Increased accessibility to doula care would be a step in the right direction for Black women to receive guidance and greater advocacy in the delivery room. Proposing and passing legislation that makes doula care readily available would empower Black women and improve maternal health outcomes. The greatest barrier to utilizing doula services is the cost is frequently not covered by most insurance (Strauss, Giessler & McAllister, 2015). Hence, policies that increase accessibility through insurance and providing doula training and certification classes in the most affected communities would improve maternal health outcomes for Black women.
In order to raise awareness of the importance of doulas and the immense benefits they provide in reducing reproductive health disparities in the United States, the Maternal Outcomes for Translational Health Equity Research (M.O.T.H.E.R) Lab under Dr. Ndidiamaka Amutah-Onukagha has organized the fourth annual Black Maternal Health Conference on April 9, 2021 centered on Doula Care. A full list of speakers and their biographies can be found here: https://sites.tufts.edu/bmh2020/speakers/.
Register for the event here: https://sites.tufts.edu/bmh2020/
Centers for Disease Control and Prevention. (2019). Pregnancy-Related Deaths: Data from 14 U.S. Maternal Mortality Review Committees, 2008-2017 [Ebook] (p. 3). Retrieved from https://www.cdc.gov/reproductivehealth/maternal-mortality/erase-mm/MMR-Data-Brief_2019-h.pdf
DONA International. (2021). Doulas and COVID-19: A toolkit for doulas [Ebook] (p. 4). Retrieved from https://www.dona.org/wp-content/uploads/2020/03/Doulas-and-COVID-19.pdf
Gruber, K., Cupito, S., & Dobson, C. (2013). Impact of Doulas on Healthy Birth Outcomes. The Journal Of Perinatal Education, 22(1), 49-58. doi: 10.1891/1058-1243.22.1.49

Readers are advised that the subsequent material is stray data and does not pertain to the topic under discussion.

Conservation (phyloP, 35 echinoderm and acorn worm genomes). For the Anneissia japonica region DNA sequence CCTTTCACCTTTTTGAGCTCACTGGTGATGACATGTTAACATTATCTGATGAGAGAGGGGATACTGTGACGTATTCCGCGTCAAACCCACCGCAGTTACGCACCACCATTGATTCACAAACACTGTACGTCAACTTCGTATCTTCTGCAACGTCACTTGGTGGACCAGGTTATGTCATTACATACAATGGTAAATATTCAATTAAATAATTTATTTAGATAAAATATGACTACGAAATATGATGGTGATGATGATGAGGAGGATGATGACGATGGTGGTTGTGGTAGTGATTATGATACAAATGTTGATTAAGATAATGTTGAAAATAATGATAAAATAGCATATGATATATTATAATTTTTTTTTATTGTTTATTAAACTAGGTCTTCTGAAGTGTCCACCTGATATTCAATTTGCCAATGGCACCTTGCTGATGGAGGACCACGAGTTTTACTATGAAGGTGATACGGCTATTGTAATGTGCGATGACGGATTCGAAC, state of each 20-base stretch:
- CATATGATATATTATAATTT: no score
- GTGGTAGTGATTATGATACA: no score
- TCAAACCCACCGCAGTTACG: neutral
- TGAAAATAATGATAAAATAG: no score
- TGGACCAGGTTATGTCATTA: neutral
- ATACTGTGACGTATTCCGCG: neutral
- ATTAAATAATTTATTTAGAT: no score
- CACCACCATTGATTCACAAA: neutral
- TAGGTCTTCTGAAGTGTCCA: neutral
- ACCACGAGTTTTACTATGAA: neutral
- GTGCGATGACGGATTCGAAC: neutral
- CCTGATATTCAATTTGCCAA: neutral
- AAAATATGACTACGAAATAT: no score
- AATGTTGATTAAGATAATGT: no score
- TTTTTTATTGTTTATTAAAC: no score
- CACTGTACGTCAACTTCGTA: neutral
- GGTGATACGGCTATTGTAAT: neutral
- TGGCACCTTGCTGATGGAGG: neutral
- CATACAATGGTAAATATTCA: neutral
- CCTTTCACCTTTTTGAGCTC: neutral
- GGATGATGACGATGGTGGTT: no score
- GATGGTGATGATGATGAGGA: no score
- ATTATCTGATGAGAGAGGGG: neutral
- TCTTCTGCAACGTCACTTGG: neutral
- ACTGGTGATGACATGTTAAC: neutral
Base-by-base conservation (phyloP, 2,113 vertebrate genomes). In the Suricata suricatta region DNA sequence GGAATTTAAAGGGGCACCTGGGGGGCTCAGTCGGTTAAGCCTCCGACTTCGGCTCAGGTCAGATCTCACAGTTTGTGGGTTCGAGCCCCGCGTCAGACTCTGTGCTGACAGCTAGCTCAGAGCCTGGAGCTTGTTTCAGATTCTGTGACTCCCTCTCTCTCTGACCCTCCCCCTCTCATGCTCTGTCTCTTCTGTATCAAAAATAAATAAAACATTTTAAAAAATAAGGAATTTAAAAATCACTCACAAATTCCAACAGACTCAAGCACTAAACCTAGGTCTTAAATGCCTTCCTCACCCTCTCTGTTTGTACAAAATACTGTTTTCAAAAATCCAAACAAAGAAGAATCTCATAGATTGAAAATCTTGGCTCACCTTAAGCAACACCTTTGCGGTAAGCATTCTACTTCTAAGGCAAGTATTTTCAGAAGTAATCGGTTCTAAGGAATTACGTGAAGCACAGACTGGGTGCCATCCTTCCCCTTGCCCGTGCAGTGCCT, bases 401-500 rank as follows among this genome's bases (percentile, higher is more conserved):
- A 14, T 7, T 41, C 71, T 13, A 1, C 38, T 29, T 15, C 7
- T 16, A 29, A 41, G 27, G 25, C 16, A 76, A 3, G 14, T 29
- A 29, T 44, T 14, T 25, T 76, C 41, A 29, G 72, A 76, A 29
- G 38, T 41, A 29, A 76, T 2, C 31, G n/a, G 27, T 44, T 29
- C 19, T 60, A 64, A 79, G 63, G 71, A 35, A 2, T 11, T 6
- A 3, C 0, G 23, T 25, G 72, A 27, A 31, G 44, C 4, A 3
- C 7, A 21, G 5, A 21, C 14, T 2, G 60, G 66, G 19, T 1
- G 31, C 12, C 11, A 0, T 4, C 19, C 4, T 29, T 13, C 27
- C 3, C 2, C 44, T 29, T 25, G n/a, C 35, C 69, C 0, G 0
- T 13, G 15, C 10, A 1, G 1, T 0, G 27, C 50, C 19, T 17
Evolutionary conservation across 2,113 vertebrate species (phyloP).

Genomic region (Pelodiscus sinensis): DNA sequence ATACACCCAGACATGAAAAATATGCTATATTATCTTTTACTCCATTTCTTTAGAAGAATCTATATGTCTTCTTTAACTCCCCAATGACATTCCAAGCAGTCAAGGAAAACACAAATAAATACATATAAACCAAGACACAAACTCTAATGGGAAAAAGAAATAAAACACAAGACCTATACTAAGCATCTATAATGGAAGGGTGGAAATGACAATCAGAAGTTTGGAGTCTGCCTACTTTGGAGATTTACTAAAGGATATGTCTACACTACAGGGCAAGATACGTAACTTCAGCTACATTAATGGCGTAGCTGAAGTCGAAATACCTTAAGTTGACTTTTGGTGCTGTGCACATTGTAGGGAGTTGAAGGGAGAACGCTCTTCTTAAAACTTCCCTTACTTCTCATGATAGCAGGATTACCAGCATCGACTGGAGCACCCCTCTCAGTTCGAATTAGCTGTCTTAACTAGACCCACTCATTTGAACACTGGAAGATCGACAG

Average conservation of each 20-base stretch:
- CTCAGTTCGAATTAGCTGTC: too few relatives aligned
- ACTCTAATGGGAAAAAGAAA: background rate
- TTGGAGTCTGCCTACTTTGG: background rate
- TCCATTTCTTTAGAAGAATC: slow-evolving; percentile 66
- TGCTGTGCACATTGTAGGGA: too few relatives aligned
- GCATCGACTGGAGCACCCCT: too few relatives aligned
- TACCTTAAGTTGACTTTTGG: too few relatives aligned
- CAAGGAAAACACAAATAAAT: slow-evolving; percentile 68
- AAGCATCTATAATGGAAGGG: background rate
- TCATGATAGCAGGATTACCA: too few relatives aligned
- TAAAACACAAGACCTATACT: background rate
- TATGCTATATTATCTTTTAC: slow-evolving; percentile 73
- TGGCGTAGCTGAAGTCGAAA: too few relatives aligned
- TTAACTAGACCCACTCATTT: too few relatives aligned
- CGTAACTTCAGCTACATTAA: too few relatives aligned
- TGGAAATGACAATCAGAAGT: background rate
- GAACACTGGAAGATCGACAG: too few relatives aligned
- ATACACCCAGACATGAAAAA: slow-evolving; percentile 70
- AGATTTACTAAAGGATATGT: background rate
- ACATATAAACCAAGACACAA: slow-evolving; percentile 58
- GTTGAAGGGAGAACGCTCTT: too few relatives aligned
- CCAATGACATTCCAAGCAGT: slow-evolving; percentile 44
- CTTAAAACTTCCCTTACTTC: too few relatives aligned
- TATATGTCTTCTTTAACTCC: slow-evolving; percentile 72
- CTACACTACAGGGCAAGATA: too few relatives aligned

Kane Low, L., Moffat, A., & Brennan, P. (2006). Doulas as Community Health Workers: Lessons Learned from a Volunteer Program. Journal Of Perinatal Education, 15(3), 25-33. doi: 10.1624/105812406x118995
Lantz, P., Low, L., Varkey, S., & Watson, R. (2005). Doulas as childbirth paraprofessionals: Results from a national survey. Women's Health Issues, 15(3), 109-116. doi: 10.1016/j.whi.2005.01.002
Oribhabor, G., Nelson, M., Buchanan-Peart, K., & Cancarevic, I. (2020). A Mother's Cry: A Race to Eliminate the Influence of Racial Disparities on Maternal Morbidity and Mortality Rates Among Black Women in America. Cureus. doi: 10.7759/cureus.9207
Robert Wood Johnson Foundation. (2017). Discrimination in America: experiences and view of American women [Ebook]. New Jersey. Retrieved from https://legacy.npr.org/assets/news/2017/12/discriminationpoll-women.pdf
Strauss, N., Giessler, K., & McAllister, E. (2015). How Doula Care Can Advance the Goals of the Affordable Care Act: A Snapshot From New York City. The Journal Of Perinatal Education, 24(1), 8-15. doi: 10.1891/1058-1243.24.1.8
Tucker, M., Berg, C., Callaghan, W., & Hsia, J. (2007). The Black–White Disparity in Pregnancy-Related Mortality From 5 Conditions: Differences in Prevalence and Case-Fatality Rates. American Journal Of Public Health, 97(2), 247-251. doi: 10.2105/ajph.2005.072975
Wint, K., Elias, T., Mendez, G., Mendez, D., & Gary-Webb, T. (2019). Experiences of Community Doulas Working with Low-Income, African American Mothers. Health Equity, 3(1), 109-116. doi: 10.1089/heq.2018.0045